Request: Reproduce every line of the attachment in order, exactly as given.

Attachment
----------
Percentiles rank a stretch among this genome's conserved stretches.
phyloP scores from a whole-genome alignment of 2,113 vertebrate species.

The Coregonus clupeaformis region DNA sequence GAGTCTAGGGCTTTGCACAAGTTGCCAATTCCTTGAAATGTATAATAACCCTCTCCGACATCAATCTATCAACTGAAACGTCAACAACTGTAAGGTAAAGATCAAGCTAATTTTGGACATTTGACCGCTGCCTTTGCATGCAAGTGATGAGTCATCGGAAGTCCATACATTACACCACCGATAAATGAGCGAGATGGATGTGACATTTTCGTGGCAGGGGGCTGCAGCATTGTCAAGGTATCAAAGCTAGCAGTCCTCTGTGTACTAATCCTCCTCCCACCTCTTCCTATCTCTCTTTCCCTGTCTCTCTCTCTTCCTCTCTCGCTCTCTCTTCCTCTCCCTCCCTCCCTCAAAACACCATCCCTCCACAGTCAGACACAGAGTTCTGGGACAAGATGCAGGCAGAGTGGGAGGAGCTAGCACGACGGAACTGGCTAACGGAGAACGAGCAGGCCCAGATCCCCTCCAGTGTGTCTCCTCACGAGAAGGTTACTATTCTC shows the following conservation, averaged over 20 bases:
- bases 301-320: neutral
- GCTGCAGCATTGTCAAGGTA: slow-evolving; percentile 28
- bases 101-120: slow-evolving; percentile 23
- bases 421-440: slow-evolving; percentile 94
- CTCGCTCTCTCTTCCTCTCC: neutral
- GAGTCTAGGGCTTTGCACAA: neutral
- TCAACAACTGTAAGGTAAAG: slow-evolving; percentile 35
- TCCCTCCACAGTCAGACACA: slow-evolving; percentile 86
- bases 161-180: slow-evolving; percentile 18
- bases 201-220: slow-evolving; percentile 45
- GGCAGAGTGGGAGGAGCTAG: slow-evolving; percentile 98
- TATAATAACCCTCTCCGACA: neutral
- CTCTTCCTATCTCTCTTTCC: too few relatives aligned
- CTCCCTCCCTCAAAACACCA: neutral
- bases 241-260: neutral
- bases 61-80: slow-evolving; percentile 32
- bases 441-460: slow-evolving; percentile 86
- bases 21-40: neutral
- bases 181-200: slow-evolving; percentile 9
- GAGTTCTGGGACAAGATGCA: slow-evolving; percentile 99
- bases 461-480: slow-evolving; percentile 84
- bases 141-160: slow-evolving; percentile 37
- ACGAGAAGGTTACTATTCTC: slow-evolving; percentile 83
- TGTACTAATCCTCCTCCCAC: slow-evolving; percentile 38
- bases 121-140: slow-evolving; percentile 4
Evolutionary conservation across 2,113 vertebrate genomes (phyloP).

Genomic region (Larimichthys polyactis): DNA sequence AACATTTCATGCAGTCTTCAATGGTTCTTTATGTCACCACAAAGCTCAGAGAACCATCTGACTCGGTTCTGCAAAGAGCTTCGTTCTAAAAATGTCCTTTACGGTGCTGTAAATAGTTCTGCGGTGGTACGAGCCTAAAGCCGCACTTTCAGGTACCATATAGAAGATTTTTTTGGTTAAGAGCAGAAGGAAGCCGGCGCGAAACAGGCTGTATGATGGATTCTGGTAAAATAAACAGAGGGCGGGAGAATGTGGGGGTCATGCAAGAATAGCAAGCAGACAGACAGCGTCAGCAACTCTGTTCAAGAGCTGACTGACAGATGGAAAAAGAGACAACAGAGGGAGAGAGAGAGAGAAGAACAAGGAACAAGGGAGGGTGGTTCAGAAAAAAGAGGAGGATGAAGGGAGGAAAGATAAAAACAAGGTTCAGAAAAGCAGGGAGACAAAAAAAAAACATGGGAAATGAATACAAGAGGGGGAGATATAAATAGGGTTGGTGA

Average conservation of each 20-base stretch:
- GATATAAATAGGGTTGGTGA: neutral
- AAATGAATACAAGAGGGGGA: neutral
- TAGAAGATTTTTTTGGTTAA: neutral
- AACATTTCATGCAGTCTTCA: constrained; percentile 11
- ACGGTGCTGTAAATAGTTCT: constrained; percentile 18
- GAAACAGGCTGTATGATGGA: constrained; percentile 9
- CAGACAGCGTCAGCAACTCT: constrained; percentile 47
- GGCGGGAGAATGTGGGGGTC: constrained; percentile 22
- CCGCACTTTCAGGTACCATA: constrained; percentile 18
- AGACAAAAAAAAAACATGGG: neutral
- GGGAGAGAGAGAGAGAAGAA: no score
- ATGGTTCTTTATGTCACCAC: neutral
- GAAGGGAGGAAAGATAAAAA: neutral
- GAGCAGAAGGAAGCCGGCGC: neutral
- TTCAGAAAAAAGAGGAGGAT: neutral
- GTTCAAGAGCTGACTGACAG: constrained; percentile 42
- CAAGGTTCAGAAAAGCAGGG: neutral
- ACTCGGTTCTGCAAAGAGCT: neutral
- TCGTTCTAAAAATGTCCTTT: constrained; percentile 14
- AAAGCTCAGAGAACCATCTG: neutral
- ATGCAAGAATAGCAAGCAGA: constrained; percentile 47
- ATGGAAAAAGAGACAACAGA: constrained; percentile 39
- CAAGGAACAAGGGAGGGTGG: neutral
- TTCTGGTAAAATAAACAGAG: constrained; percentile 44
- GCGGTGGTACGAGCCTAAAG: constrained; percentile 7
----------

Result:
Percentiles rank a stretch among this genome's conserved stretches.
phyloP scores from a whole-genome alignment of 2,113 vertebrate species.

The Coregonus clupeaformis region DNA sequence GAGTCTAGGGCTTTGCACAAGTTGCCAATTCCTTGAAATGTATAATAACCCTCTCCGACATCAATCTATCAACTGAAACGTCAACAACTGTAAGGTAAAGATCAAGCTAATTTTGGACATTTGACCGCTGCCTTTGCATGCAAGTGATGAGTCATCGGAAGTCCATACATTACACCACCGATAAATGAGCGAGATGGATGTGACATTTTCGTGGCAGGGGGCTGCAGCATTGTCAAGGTATCAAAGCTAGCAGTCCTCTGTGTACTAATCCTCCTCCCACCTCTTCCTATCTCTCTTTCCCTGTCTCTCTCTCTTCCTCTCTCGCTCTCTCTTCCTCTCCCTCCCTCCCTCAAAACACCATCCCTCCACAGTCAGACACAGAGTTCTGGGACAAGATGCAGGCAGAGTGGGAGGAGCTAGCACGACGGAACTGGCTAACGGAGAACGAGCAGGCCCAGATCCCCTCCAGTGTGTCTCCTCACGAGAAGGTTACTATTCTC shows the following conservation, averaged over 20 bases:
- bases 301-320: neutral
- GCTGCAGCATTGTCAAGGTA: slow-evolving; percentile 28
- bases 101-120: slow-evolving; percentile 23
- bases 421-440: slow-evolving; percentile 94
- CTCGCTCTCTCTTCCTCTCC: neutral
- GAGTCTAGGGCTTTGCACAA: neutral
- TCAACAACTGTAAGGTAAAG: slow-evolving; percentile 35
- TCCCTCCACAGTCAGACACA: slow-evolving; percentile 86
- bases 161-180: slow-evolving; percentile 18
- bases 201-220: slow-evolving; percentile 45
- GGCAGAGTGGGAGGAGCTAG: slow-evolving; percentile 98
- TATAATAACCCTCTCCGACA: neutral
- CTCTTCCTATCTCTCTTTCC: too few relatives aligned
- CTCCCTCCCTCAAAACACCA: neutral
- bases 241-260: neutral
- bases 61-80: slow-evolving; percentile 32
- bases 441-460: slow-evolving; percentile 86
- bases 21-40: neutral
- bases 181-200: slow-evolving; percentile 9
- GAGTTCTGGGACAAGATGCA: slow-evolving; percentile 99
- bases 461-480: slow-evolving; percentile 84
- bases 141-160: slow-evolving; percentile 37
- ACGAGAAGGTTACTATTCTC: slow-evolving; percentile 83
- TGTACTAATCCTCCTCCCAC: slow-evolving; percentile 38
- bases 121-140: slow-evolving; percentile 4
Evolutionary conservation across 2,113 vertebrate genomes (phyloP).

Genomic region (Larimichthys polyactis): DNA sequence AACATTTCATGCAGTCTTCAATGGTTCTTTATGTCACCACAAAGCTCAGAGAACCATCTGACTCGGTTCTGCAAAGAGCTTCGTTCTAAAAATGTCCTTTACGGTGCTGTAAATAGTTCTGCGGTGGTACGAGCCTAAAGCCGCACTTTCAGGTACCATATAGAAGATTTTTTTGGTTAAGAGCAGAAGGAAGCCGGCGCGAAACAGGCTGTATGATGGATTCTGGTAAAATAAACAGAGGGCGGGAGAATGTGGGGGTCATGCAAGAATAGCAAGCAGACAGACAGCGTCAGCAACTCTGTTCAAGAGCTGACTGACAGATGGAAAAAGAGACAACAGAGGGAGAGAGAGAGAGAAGAACAAGGAACAAGGGAGGGTGGTTCAGAAAAAAGAGGAGGATGAAGGGAGGAAAGATAAAAACAAGGTTCAGAAAAGCAGGGAGACAAAAAAAAAACATGGGAAATGAATACAAGAGGGGGAGATATAAATAGGGTTGGTGA

Average conservation of each 20-base stretch:
- GATATAAATAGGGTTGGTGA: neutral
- AAATGAATACAAGAGGGGGA: neutral
- TAGAAGATTTTTTTGGTTAA: neutral
- AACATTTCATGCAGTCTTCA: constrained; percentile 11
- ACGGTGCTGTAAATAGTTCT: constrained; percentile 18
- GAAACAGGCTGTATGATGGA: constrained; percentile 9
- CAGACAGCGTCAGCAACTCT: constrained; percentile 47
- GGCGGGAGAATGTGGGGGTC: constrained; percentile 22
- CCGCACTTTCAGGTACCATA: constrained; percentile 18
- AGACAAAAAAAAAACATGGG: neutral
- GGGAGAGAGAGAGAGAAGAA: no score
- ATGGTTCTTTATGTCACCAC: neutral
- GAAGGGAGGAAAGATAAAAA: neutral
- GAGCAGAAGGAAGCCGGCGC: neutral
- TTCAGAAAAAAGAGGAGGAT: neutral
- GTTCAAGAGCTGACTGACAG: constrained; percentile 42
- CAAGGTTCAGAAAAGCAGGG: neutral
- ACTCGGTTCTGCAAAGAGCT: neutral
- TCGTTCTAAAAATGTCCTTT: constrained; percentile 14
- AAAGCTCAGAGAACCATCTG: neutral
- ATGCAAGAATAGCAAGCAGA: constrained; percentile 47
- ATGGAAAAAGAGACAACAGA: constrained; percentile 39
- CAAGGAACAAGGGAGGGTGG: neutral
- TTCTGGTAAAATAAACAGAG: constrained; percentile 44
- GCGGTGGTACGAGCCTAAAG: constrained; percentile 7